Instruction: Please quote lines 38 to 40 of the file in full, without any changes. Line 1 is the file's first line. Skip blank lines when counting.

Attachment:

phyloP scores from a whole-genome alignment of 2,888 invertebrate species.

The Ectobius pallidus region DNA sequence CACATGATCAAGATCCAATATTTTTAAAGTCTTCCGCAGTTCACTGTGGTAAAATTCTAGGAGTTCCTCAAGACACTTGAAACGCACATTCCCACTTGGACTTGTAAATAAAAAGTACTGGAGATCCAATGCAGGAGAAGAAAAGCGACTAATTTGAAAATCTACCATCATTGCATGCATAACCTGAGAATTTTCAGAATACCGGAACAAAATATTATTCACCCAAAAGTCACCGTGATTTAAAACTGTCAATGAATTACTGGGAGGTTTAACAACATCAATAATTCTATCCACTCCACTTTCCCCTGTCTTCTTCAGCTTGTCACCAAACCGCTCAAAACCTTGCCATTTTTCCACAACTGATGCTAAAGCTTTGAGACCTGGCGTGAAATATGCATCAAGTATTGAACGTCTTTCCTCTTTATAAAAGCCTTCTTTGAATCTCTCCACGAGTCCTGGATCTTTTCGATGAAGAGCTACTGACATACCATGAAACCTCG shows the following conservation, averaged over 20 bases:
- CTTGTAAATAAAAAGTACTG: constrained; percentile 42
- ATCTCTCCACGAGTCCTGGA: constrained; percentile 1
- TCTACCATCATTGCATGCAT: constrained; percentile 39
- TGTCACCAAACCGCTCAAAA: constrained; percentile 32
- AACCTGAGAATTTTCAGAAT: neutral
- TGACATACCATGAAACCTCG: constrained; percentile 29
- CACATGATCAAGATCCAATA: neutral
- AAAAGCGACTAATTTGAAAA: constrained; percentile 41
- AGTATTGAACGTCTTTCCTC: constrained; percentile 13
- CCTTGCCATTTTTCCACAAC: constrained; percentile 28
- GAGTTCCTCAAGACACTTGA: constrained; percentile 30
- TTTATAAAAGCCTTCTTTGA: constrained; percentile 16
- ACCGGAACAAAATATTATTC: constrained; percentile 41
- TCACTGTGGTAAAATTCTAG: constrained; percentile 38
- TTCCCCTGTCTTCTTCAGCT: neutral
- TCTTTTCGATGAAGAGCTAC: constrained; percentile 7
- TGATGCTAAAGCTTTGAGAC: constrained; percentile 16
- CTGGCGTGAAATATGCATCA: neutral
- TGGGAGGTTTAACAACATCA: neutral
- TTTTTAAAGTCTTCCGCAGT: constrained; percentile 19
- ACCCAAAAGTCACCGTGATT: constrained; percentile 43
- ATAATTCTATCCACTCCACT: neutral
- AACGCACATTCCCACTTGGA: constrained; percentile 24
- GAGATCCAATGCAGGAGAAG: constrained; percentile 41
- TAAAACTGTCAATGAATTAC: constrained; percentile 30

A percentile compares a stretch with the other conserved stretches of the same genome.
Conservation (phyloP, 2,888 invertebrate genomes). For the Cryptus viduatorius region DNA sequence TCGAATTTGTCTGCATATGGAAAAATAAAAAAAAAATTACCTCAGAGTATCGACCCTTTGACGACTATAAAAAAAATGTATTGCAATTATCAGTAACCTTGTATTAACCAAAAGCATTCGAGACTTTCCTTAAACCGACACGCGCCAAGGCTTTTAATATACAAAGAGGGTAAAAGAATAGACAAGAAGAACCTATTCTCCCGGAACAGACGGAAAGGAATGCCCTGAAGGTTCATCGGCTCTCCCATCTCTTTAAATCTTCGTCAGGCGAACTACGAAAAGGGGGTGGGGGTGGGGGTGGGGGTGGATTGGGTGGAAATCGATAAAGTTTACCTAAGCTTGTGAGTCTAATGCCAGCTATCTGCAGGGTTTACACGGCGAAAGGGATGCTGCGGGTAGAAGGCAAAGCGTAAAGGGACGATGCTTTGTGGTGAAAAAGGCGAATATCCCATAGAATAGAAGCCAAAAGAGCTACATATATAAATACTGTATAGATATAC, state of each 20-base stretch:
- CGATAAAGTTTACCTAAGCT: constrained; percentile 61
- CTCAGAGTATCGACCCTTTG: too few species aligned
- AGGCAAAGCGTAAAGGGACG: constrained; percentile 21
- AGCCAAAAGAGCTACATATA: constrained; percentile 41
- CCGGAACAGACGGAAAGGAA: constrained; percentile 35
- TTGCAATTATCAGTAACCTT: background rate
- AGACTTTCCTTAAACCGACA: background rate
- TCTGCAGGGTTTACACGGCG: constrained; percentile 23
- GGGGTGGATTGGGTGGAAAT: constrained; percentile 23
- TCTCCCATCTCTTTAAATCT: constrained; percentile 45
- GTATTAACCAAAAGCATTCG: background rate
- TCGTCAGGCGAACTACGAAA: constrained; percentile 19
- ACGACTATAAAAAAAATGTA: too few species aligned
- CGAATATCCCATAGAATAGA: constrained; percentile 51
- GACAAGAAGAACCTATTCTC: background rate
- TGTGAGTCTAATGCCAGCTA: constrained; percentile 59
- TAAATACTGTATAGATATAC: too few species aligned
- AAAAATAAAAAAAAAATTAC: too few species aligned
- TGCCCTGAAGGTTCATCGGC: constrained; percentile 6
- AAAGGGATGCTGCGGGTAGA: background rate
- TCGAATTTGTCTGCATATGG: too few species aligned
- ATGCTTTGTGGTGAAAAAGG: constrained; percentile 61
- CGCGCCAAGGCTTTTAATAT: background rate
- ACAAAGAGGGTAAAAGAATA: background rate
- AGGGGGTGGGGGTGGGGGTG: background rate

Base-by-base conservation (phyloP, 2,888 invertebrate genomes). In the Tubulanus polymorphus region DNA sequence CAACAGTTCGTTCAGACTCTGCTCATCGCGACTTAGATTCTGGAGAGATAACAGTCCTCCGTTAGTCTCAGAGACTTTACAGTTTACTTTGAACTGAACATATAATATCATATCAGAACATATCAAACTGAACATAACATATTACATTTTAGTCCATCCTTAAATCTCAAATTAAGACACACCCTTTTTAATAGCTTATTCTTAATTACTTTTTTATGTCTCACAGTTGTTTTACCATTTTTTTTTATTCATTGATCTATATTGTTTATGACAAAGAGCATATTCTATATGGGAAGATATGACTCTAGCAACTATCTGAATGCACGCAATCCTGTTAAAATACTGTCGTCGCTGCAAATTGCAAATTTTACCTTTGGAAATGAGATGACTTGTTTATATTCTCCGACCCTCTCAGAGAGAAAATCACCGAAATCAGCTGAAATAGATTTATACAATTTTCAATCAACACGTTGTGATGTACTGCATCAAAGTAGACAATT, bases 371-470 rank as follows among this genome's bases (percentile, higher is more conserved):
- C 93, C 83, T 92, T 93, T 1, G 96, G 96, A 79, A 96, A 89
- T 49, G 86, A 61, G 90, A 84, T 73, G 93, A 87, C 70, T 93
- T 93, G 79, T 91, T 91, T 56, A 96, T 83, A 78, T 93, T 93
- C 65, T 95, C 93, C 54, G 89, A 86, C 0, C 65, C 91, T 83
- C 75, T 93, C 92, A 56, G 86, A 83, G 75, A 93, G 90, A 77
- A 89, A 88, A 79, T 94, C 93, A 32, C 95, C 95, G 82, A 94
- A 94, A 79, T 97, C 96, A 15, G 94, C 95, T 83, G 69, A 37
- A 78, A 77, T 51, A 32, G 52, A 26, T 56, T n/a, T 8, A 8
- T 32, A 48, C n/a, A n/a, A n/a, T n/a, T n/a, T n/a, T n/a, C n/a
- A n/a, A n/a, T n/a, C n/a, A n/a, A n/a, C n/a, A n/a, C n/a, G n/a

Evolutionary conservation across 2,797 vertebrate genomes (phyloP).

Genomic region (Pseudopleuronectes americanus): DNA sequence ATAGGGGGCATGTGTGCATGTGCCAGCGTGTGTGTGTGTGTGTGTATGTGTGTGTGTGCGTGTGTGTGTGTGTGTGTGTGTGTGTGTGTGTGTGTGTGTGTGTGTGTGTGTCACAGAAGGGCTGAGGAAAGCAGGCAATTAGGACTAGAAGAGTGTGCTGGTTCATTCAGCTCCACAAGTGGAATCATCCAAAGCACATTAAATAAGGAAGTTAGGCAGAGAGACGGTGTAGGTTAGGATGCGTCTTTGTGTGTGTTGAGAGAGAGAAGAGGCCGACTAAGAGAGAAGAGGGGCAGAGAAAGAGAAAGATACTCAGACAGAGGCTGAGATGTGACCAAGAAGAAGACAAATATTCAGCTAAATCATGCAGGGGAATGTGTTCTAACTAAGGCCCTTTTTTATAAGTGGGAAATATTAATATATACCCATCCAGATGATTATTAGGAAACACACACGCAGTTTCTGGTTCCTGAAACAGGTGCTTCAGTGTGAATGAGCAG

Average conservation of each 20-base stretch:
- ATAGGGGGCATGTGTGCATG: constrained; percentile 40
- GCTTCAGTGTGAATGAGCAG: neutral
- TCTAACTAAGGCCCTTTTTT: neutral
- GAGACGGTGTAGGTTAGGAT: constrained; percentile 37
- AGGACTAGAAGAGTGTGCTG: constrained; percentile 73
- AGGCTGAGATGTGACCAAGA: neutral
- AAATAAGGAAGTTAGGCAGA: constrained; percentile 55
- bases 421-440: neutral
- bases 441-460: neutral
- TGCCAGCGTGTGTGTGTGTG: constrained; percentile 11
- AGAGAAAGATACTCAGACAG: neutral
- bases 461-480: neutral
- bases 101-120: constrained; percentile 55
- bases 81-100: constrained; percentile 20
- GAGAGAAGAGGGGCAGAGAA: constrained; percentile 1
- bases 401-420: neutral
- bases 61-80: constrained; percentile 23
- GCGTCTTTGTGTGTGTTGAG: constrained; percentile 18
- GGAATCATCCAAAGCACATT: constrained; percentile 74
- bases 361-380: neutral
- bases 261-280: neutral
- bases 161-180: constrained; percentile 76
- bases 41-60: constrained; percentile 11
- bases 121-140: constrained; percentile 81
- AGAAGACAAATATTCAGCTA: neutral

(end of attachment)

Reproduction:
- GGGGTGGATTGGGTGGAAAT: constrained; percentile 23
- TCTCCCATCTCTTTAAATCT: constrained; percentile 45
- GTATTAACCAAAAGCATTCG: background rate